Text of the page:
As a twenty year old Wilbur (Charlie) Klein together with the community established a small remote school in an Indigenous community in the Kimberley of Western Australia as the only non-aboriginal person living there for three years. Now many years later he is the Principal of the most remote school (Tjuntjuntjara Remote Community School) in Spinifex Country in the Great Victoria Desert of Australia
In a desert environment, which is bi-cultural and where English is a second language, he applies innovation and creativity. He has implemented long-term strategies to lead change, working closely with the community. The foundation of this is a unique structure with four extended teaching days within the classroom and one day a week learning externally in the bush with community. He leads his school to build students who are happy and engaged with a strong sense of self-identity and strength as indigenous people.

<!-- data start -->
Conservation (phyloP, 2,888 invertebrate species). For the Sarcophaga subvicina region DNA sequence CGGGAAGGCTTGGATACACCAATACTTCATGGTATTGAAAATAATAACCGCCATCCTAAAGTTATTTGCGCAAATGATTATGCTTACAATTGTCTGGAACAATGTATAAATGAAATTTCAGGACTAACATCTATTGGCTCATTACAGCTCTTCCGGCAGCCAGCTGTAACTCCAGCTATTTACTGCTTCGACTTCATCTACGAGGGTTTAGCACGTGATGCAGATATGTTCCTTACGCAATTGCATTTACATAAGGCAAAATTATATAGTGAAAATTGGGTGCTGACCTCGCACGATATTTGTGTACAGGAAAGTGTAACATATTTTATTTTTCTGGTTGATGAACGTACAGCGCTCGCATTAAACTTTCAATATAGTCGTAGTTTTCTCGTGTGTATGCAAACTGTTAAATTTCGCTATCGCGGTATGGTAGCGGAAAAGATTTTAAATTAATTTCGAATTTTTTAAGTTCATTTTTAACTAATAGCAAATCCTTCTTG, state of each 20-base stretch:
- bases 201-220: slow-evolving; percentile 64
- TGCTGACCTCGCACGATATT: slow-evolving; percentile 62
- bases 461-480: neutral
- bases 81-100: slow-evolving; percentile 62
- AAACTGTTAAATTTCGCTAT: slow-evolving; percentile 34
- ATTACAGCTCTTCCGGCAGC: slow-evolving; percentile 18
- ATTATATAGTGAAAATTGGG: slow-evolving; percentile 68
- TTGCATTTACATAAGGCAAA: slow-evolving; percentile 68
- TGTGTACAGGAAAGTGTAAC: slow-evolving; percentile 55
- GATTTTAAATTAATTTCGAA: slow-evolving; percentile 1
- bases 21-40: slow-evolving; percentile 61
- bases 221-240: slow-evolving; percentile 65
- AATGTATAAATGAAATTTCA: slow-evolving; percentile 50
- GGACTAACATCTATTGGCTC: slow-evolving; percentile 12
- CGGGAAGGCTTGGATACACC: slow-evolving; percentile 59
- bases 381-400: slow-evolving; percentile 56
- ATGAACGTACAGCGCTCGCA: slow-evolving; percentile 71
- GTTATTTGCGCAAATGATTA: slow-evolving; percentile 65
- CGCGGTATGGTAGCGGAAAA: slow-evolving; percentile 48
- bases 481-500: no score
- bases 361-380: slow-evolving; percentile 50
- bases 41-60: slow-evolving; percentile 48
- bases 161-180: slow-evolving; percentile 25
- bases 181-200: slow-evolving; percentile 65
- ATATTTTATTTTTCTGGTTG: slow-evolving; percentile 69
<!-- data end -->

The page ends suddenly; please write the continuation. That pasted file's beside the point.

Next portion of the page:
One of his hardest tasks is attracting and retaining teachers. With Notre Dame University he has set up an annual Immersion camp to inspire undergraduates to work in remote schools when they graduate. Five participants have returned to remote locations as teachers, one of them to Charlie’s school. The camp has led to a significant increase in the quality of school physical resources, and given students opportunities for our to learn about others.
With the Indigenous Literacy Foundation Charlie developed a Spinifex Writers Camp involving four other schools, including a remote school from a thousand kilometres away. Children learn illustration and story writing with leading children’s book illustrators and authors.The camp has led to a significant increase in the quality of school physical resources and given students opportunities to learn about others.